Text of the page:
Around 200 German universities will lose their subscriptions to Elsevier journals within weeks, because negotiations have failed to end a long-term contract dispute.
The conflict between Elsevier, the world’s biggest publisher of scientific journals, and Germany’s entire university system has dragged on since 2015. Academics in the country lost access to Elsevier content briefly early this year, but it was later restored while contract talks resumed.
Advocates of open-access publishing worldwide say that victory for the German universities would be a major blow to conventional models of scientific publishing based on subscription fees. Germany’s firm stand in the battle to reduce subscription prices and promote immediate open access could herald profound changes to the global landscape of scholarly publishing, they say.
“There is no doubt that what the German universities are asking for is the direction of travel for scholarly publishing,” says Paul Ayris, pro-vice-provost of library services at University College London. “If Germany achieves this with Elsevier, other countries will want to follow suit.”
Online educational sites like deutsch lernen online are taking right advantage of this situation to impart language education to students in need. Negotiators with ‘Project DEAL’, a consortium of university libraries and research institutes, have been in talks with Elsevier for more than two years. They want a deal that would give most scientists in Germany full online access to 2,500 or so Elsevier journals, at about half the price that individual libraries have paid in the past. Open access is proving to be the sticking point in the talks: under the deal sought, all corresponding authors affiliated with German institutions would be allowed to make their papers free to read and share by anyone in the world at no extra cost.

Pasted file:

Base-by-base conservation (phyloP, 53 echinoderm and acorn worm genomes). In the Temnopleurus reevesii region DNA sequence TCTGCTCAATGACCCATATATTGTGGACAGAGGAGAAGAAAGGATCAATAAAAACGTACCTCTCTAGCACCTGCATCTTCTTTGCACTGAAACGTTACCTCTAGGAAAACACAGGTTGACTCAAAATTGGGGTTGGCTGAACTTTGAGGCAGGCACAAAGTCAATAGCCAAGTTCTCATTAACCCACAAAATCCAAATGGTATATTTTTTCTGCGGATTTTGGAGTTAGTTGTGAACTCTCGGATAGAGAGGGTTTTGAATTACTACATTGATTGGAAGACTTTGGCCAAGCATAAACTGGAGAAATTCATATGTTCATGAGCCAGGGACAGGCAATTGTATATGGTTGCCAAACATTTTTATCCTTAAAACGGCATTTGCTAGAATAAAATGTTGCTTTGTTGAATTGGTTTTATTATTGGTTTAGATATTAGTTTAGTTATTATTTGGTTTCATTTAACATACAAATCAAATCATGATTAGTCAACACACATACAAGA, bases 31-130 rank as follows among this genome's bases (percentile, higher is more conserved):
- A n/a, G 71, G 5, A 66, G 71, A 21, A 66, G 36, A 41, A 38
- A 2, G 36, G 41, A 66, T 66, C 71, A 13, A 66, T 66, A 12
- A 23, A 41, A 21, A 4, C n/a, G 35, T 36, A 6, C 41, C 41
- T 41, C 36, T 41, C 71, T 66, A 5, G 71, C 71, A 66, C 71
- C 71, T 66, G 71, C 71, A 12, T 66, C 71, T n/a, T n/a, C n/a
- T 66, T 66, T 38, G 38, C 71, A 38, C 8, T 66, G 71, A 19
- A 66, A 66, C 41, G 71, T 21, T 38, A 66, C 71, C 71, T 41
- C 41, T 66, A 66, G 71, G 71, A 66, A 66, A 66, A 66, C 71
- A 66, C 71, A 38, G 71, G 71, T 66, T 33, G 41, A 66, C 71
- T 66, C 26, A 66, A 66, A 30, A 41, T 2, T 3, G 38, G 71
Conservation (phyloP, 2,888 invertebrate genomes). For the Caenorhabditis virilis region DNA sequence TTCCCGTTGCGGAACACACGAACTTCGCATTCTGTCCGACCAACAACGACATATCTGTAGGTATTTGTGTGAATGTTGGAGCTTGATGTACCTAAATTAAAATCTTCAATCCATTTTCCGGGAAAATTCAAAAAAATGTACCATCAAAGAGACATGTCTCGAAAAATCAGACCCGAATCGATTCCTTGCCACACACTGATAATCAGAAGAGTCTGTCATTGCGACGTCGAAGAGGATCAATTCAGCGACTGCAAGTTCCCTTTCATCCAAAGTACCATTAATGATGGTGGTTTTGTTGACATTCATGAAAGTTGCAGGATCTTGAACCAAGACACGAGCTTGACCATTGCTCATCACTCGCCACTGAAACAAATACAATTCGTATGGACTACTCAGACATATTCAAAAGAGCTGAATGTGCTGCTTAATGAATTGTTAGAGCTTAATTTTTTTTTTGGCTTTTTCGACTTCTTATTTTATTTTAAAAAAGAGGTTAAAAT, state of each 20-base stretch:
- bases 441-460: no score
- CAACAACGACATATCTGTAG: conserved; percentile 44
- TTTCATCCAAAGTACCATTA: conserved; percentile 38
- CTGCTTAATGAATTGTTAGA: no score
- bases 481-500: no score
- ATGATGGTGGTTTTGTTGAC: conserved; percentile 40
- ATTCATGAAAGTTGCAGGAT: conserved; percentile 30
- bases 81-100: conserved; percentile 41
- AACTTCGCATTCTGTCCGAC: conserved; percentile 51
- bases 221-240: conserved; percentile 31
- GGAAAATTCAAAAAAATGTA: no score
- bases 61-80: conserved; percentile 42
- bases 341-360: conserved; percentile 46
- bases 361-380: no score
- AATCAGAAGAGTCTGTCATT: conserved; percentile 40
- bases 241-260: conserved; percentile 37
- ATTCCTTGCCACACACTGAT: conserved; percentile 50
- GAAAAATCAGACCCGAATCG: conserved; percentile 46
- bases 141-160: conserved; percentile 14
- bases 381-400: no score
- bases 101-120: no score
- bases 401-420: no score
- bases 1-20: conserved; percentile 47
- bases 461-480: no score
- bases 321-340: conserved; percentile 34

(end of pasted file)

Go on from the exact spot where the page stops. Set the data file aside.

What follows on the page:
“Publishers’ old business model aren’t up-to-date anymore,” says Horst Hippler, president of the German Rectors’ Conference and a spokesman for Project DEAL. “Results of scientific research must be open to the public, and the costs of open access must be affordable.”
Research institutions and funders worldwide are adopting open-access policies. An analysis published in August, led by information scientists Heather Piwowar at the University of Pittsburgh in Pennsylvania, and Jason Priem, who runs an online service that promotes open science, found that 28% of the global scholarly literature is freely available in some form, including in university repositories1. The growth rate of open-access articles is much higher than that of articles behind paywalls2.
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